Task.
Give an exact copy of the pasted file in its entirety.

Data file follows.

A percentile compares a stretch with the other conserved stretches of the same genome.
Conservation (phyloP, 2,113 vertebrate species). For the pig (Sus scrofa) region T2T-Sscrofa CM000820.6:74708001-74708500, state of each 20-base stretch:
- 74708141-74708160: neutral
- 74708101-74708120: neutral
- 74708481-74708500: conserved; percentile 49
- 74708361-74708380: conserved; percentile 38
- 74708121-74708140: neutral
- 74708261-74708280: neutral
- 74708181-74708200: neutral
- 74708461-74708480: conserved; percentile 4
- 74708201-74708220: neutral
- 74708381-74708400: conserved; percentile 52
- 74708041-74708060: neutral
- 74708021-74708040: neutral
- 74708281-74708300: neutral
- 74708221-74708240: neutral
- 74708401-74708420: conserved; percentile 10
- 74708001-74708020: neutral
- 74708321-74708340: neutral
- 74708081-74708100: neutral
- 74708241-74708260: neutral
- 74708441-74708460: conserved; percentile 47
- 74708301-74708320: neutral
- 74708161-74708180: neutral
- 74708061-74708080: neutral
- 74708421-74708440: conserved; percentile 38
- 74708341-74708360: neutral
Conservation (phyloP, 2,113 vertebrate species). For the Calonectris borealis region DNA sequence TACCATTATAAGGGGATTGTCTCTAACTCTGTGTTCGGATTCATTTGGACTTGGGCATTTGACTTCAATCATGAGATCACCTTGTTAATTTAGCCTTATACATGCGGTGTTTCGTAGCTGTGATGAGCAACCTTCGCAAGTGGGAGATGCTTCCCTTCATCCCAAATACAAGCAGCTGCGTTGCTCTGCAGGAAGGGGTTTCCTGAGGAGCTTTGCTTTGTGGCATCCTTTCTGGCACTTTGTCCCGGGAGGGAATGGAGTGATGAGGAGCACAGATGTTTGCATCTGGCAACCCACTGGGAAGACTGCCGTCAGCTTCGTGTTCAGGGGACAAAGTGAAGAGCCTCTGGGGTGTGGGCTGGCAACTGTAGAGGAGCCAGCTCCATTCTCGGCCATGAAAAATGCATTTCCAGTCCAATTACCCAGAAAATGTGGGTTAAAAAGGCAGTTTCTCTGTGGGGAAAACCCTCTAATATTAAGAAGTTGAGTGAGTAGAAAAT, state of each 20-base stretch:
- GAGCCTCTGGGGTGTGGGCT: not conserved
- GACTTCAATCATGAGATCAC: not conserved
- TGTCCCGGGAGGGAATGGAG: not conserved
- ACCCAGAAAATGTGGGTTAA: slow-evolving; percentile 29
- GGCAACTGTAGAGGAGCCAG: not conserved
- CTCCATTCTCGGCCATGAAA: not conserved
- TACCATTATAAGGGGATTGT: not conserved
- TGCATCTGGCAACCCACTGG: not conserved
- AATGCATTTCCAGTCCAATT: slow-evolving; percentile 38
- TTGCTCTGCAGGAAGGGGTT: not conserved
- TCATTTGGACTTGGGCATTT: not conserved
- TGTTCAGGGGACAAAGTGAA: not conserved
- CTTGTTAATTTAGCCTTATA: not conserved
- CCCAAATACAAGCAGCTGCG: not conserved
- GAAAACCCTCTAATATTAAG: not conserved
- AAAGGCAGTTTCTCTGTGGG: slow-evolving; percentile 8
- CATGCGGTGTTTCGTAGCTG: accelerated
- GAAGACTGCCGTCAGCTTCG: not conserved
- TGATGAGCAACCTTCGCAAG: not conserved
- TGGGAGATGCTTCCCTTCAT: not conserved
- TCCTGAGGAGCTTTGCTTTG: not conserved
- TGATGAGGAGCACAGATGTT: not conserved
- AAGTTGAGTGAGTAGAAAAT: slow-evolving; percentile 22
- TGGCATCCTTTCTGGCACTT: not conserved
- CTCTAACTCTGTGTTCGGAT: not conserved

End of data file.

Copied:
A percentile compares a stretch with the other conserved stretches of the same genome.
Conservation (phyloP, 2,113 vertebrate species). For the pig (Sus scrofa) region T2T-Sscrofa CM000820.6:74708001-74708500, state of each 20-base stretch:
- 74708141-74708160: neutral
- 74708101-74708120: neutral
- 74708481-74708500: conserved; percentile 49
- 74708361-74708380: conserved; percentile 38
- 74708121-74708140: neutral
- 74708261-74708280: neutral
- 74708181-74708200: neutral
- 74708461-74708480: conserved; percentile 4
- 74708201-74708220: neutral
- 74708381-74708400: conserved; percentile 52
- 74708041-74708060: neutral
- 74708021-74708040: neutral
- 74708281-74708300: neutral
- 74708221-74708240: neutral
- 74708401-74708420: conserved; percentile 10
- 74708001-74708020: neutral
- 74708321-74708340: neutral
- 74708081-74708100: neutral
- 74708241-74708260: neutral
- 74708441-74708460: conserved; percentile 47
- 74708301-74708320: neutral
- 74708161-74708180: neutral
- 74708061-74708080: neutral
- 74708421-74708440: conserved; percentile 38
- 74708341-74708360: neutral
Conservation (phyloP, 2,113 vertebrate species). For the Calonectris borealis region DNA sequence TACCATTATAAGGGGATTGTCTCTAACTCTGTGTTCGGATTCATTTGGACTTGGGCATTTGACTTCAATCATGAGATCACCTTGTTAATTTAGCCTTATACATGCGGTGTTTCGTAGCTGTGATGAGCAACCTTCGCAAGTGGGAGATGCTTCCCTTCATCCCAAATACAAGCAGCTGCGTTGCTCTGCAGGAAGGGGTTTCCTGAGGAGCTTTGCTTTGTGGCATCCTTTCTGGCACTTTGTCCCGGGAGGGAATGGAGTGATGAGGAGCACAGATGTTTGCATCTGGCAACCCACTGGGAAGACTGCCGTCAGCTTCGTGTTCAGGGGACAAAGTGAAGAGCCTCTGGGGTGTGGGCTGGCAACTGTAGAGGAGCCAGCTCCATTCTCGGCCATGAAAAATGCATTTCCAGTCCAATTACCCAGAAAATGTGGGTTAAAAAGGCAGTTTCTCTGTGGGGAAAACCCTCTAATATTAAGAAGTTGAGTGAGTAGAAAAT, state of each 20-base stretch:
- GAGCCTCTGGGGTGTGGGCT: not conserved
- GACTTCAATCATGAGATCAC: not conserved
- TGTCCCGGGAGGGAATGGAG: not conserved
- ACCCAGAAAATGTGGGTTAA: slow-evolving; percentile 29
- GGCAACTGTAGAGGAGCCAG: not conserved
- CTCCATTCTCGGCCATGAAA: not conserved
- TACCATTATAAGGGGATTGT: not conserved
- TGCATCTGGCAACCCACTGG: not conserved
- AATGCATTTCCAGTCCAATT: slow-evolving; percentile 38
- TTGCTCTGCAGGAAGGGGTT: not conserved
- TCATTTGGACTTGGGCATTT: not conserved
- TGTTCAGGGGACAAAGTGAA: not conserved
- CTTGTTAATTTAGCCTTATA: not conserved
- CCCAAATACAAGCAGCTGCG: not conserved
- GAAAACCCTCTAATATTAAG: not conserved
- AAAGGCAGTTTCTCTGTGGG: slow-evolving; percentile 8
- CATGCGGTGTTTCGTAGCTG: accelerated
- GAAGACTGCCGTCAGCTTCG: not conserved
- TGATGAGCAACCTTCGCAAG: not conserved
- TGGGAGATGCTTCCCTTCAT: not conserved
- TCCTGAGGAGCTTTGCTTTG: not conserved
- TGATGAGGAGCACAGATGTT: not conserved
- AAGTTGAGTGAGTAGAAAAT: slow-evolving; percentile 22
- TGGCATCCTTTCTGGCACTT: not conserved
- CTCTAACTCTGTGTTCGGAT: not conserved